Yoga is a collective and dynamic practice, and you are an individual within the collective. Your vibration and actions have an impact on the people around you, so you do need to be responsible for how your energy impacts the space. This requires tapas (self-discipline) to be self-aware and responsible for your actions within your environment - another tool to be practiced on the mat and taken with you out into the world.
Arrive five-to-ten minutes early, allowing yourself time to settle in and get centered, preparing for practice. Unroll your mat quietly, so as not to disturb students who are already there. Check in with your mood and begin to let go of outside thoughts and concerns. Lie quietly, or do some gentle warm-up poses. This is similar to when you have to leave class early. Be cognizant of how this may disrupt the practice of your fellow yogis and yoginis and even the teacher. If you can, make the instructor aware and choose to sit towards the back of the class so you can respectfully leave without creating too much disruption.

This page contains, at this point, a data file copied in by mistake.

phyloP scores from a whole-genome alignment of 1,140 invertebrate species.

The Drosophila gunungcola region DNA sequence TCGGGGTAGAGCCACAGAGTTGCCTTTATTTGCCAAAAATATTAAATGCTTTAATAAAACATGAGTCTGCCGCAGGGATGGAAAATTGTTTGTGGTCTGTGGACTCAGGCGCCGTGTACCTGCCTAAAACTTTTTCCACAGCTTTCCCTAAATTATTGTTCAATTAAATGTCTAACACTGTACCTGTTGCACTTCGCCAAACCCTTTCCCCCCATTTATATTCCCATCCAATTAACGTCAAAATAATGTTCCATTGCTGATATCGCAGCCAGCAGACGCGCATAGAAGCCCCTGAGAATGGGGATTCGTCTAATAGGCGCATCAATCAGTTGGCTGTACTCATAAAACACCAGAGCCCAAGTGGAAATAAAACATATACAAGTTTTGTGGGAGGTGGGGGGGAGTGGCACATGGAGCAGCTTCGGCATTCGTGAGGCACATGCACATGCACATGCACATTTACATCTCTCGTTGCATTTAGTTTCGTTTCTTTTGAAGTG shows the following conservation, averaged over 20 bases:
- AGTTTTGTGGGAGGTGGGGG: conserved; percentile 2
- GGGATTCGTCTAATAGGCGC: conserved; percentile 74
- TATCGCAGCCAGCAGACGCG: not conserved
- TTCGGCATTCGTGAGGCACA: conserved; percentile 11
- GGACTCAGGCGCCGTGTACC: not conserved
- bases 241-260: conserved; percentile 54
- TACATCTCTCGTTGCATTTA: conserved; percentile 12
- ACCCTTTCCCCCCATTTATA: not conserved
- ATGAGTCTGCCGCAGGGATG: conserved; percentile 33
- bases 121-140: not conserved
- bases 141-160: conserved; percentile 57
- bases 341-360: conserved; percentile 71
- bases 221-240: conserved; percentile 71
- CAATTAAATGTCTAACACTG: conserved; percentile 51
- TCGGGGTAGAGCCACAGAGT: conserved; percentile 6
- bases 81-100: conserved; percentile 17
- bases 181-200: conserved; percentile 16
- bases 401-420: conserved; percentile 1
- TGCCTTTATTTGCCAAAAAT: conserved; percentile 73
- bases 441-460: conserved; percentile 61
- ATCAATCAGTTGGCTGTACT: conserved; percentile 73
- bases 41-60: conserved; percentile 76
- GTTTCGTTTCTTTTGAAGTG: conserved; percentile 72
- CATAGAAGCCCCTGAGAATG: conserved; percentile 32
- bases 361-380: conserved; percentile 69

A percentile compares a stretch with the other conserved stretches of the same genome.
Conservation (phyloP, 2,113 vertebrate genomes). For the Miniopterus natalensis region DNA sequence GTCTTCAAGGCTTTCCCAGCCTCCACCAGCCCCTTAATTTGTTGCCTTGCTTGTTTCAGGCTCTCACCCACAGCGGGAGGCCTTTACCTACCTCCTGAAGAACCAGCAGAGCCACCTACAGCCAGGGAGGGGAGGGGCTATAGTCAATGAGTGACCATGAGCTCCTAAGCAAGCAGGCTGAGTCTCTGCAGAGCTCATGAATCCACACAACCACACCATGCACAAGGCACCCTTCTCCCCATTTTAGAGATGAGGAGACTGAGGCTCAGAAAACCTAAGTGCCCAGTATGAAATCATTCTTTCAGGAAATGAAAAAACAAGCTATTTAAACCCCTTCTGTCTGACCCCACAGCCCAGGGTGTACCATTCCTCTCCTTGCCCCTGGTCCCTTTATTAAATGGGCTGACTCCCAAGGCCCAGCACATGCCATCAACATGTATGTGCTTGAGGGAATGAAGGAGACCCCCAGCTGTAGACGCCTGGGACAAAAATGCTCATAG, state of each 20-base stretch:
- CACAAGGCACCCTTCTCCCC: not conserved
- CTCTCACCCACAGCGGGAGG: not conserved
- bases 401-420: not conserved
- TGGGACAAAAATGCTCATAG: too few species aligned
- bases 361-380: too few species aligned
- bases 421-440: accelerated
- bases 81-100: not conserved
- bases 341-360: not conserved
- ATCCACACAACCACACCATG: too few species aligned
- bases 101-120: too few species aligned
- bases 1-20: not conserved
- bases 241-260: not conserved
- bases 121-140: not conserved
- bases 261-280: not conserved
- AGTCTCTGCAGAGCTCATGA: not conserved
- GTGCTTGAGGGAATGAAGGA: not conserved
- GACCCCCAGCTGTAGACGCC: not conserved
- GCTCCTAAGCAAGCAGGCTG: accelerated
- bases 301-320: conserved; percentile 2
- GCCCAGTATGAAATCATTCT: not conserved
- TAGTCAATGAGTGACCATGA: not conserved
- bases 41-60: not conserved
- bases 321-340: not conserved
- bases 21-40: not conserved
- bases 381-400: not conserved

Prior to attending yoga, consider your hygiene. Again, this is about showing respect. The Sanskrit word for saucha refers to purity and cleanliness and it applies here to the simple act of washing your feet before getting on the mat, being mindful of body odors, excessive perfume, as well as excess sweat. Just like when you sneeze you cover your mouth so you don't get it all over the room, consider how your sweat may impact others. Have a hand towel available, as needed. Yoga is practiced in bare feet, so take off your socks, too. Do not put shoes on your yoga mat.
Breathing is an important aspect of yoga, particularly in a vinyasa or kundalini class. The ujjayie breath can certainly make noise and when everyone in the room participates in the synchronicity of this pattern, it truly is a beautiful thing, but if are getting really hot and heavy, it can be very distracting. Express yourself while being cognizant of others. This is about respecting the collective sangha, or community. The same rule applies to when you unroll your mat, no need to make a dramatic snap, right?